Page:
Lichao Sun


Query and Extract: Refining Event Extraction as Type-oriented Binary Decoding
Sijia Wang | Mo Yu | Shiyu Chang | Lichao Sun | Lifu Huang
Findings of the Association for Computational Linguistics: ACL 2022

Event extraction is typically modeled as a multi-class classification problem where event types and argument roles are treated as atomic symbols. These approaches are usually limited to a set of pre-defined types. We propose a novel event extraction framework that uses event types and argument roles as natural language queries to extract candidate triggers and arguments from the input text. With the rich semantics in the queries, our framework benefits from the attention mechanisms to better capture the semantic correlation between the event types or argument roles and the input text. Furthermore, the query-and-extract formulation allows our approach to leverage all available event annotations from various ontologies as a unified model. Experiments on ACE and ERE demonstrate that our approach achieves state-of-the-art performance on each dataset and significantly outperforms existing methods on zero-shot event extraction.

Rethinking the Video Sampling and Reasoning Strategies for Temporal Sentence Grounding
Jiahao Zhu | Daizong Liu | Pan Zhou | Xing Di | Yu Cheng | Song Yang | Wenzheng Xu | Zichuan Xu | Yao Wan | Lichao Sun | Zeyu Xiong
Findings of the Association for Computational Linguistics: EMNLP 2022

Temporal sentence grounding (TSG) aims to identify the temporal boundary of a specific segment from an untrimmed video by a sentence query. All existing works first utilize a sparse sampling strategy to extract a fixed number of video frames and then interact them with query for reasoning.However, we argue that these methods have overlooked two indispensable issues:1) Boundary-bias: The annotated target segment generally refers to two specific frames as corresponding start and end timestamps. The video downsampling process may lose these two frames and take the adjacent irrelevant frames as new boundaries.2) Reasoning-bias: Such incorrect new boundary frames also lead to the reasoning bias during frame-query interaction, reducing the generalization ability of model.To alleviate above limitations, in this paper, we propose a novel Siamese Sampling and Reasoning Network (SSRN) for TSG, which introduces a siamese sampling mechanism to generate additional contextual frames to enrich and refine the new boundaries. Specifically, a reasoning strategy is developed to learn the inter-relationship among these frames and generate soft labels on boundaries for more accurate frame-query reasoning. Such mechanism is also able to supplement the absent consecutive visual semantics to the sampled sparse frames for fine-grained activity understanding.Extensive experiments demonstrate the effectiveness of SSRN on three challenging datasets.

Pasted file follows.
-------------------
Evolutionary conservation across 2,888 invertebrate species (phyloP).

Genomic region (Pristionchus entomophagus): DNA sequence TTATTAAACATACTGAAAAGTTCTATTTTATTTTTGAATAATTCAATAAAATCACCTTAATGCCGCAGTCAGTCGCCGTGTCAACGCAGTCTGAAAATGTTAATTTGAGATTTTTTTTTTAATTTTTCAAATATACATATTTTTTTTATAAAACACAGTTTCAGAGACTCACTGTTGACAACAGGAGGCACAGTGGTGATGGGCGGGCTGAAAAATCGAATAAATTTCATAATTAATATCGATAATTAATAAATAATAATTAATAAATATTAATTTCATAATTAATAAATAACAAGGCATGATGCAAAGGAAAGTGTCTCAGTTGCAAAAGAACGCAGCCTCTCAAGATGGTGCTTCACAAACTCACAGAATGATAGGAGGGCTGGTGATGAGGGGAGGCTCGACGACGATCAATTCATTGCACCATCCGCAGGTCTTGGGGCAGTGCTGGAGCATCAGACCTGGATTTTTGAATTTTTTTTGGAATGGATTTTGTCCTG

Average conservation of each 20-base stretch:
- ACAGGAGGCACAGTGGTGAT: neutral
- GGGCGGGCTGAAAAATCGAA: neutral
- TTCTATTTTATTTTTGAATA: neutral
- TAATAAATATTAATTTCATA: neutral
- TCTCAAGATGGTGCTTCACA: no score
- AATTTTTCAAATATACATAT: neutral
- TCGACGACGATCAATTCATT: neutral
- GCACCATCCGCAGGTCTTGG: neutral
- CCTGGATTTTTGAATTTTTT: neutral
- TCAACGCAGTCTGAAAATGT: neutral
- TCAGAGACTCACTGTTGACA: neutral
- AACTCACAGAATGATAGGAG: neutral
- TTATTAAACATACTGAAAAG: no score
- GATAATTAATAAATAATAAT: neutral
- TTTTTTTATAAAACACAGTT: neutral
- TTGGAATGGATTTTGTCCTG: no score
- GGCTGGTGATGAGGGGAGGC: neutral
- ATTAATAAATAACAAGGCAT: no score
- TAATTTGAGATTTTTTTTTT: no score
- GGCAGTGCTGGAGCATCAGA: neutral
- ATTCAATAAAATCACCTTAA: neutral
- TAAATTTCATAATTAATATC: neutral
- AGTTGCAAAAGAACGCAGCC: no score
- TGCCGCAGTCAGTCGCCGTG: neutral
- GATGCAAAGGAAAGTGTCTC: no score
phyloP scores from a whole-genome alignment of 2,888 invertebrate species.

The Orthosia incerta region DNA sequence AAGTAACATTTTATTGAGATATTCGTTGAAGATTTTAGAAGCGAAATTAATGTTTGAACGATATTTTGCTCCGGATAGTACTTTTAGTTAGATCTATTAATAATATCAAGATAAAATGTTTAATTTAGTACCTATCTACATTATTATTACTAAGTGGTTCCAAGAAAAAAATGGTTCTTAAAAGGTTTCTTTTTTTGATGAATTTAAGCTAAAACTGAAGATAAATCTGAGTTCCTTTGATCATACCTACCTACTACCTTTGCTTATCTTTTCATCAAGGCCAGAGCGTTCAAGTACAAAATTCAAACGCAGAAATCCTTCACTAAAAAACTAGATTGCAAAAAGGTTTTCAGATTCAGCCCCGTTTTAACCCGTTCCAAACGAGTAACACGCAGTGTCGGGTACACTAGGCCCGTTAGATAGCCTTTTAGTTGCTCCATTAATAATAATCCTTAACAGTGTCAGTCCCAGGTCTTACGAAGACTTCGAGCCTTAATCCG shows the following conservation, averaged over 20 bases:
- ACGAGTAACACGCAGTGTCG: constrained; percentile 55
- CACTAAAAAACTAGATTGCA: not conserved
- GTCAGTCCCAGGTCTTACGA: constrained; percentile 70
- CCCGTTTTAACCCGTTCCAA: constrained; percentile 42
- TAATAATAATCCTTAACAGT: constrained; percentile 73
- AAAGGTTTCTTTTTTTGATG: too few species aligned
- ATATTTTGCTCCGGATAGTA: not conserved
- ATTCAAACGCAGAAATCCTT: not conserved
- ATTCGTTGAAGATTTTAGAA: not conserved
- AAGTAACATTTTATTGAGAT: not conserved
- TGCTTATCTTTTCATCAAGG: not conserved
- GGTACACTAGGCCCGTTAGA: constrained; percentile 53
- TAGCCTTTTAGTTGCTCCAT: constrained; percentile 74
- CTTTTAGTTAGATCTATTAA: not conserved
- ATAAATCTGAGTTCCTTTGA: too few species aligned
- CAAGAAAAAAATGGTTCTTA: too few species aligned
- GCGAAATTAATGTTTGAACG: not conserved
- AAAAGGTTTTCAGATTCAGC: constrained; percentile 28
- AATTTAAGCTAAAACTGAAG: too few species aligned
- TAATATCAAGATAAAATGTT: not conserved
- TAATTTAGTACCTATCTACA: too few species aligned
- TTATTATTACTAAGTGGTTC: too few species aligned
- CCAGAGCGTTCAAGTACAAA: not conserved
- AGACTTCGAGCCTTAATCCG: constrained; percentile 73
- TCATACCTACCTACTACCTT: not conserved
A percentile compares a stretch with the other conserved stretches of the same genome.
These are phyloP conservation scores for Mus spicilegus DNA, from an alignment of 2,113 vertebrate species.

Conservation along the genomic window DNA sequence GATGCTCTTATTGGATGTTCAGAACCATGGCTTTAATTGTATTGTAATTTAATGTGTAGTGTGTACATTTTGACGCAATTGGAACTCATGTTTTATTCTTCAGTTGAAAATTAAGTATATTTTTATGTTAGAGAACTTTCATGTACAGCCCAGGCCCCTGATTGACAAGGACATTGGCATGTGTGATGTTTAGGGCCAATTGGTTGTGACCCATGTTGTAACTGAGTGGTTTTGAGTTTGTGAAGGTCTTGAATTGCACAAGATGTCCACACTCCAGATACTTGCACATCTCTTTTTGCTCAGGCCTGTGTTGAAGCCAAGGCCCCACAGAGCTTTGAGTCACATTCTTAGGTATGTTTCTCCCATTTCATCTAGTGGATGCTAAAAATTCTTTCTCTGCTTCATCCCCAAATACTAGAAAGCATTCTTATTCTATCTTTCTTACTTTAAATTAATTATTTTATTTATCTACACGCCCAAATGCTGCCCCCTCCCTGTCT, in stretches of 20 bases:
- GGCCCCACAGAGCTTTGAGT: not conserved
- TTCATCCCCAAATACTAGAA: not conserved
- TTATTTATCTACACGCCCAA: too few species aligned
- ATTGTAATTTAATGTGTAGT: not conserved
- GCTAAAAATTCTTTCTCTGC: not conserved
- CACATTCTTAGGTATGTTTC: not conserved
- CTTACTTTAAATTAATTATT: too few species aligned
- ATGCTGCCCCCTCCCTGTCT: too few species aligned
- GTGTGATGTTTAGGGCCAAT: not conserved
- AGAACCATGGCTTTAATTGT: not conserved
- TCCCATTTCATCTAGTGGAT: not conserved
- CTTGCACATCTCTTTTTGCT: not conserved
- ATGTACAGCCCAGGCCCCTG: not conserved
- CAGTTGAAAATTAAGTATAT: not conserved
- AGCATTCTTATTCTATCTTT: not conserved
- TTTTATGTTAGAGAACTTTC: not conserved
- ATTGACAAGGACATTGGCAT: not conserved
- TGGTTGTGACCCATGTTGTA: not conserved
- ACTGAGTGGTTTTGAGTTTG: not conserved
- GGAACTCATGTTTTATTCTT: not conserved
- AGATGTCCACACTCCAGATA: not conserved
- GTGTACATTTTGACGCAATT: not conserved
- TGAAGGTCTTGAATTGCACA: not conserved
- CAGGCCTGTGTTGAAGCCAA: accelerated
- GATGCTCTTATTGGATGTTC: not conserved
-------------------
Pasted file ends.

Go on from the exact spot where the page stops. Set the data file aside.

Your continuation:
Efficient Federated Learning on Knowledge Graphs via Privacy-preserving Relation Embedding Aggregation
Kai Zhang | Yu Wang | Hongyi Wang | Lifu Huang | Carl Yang | Xun Chen | Lichao Sun
Findings of the Association for Computational Linguistics: EMNLP 2022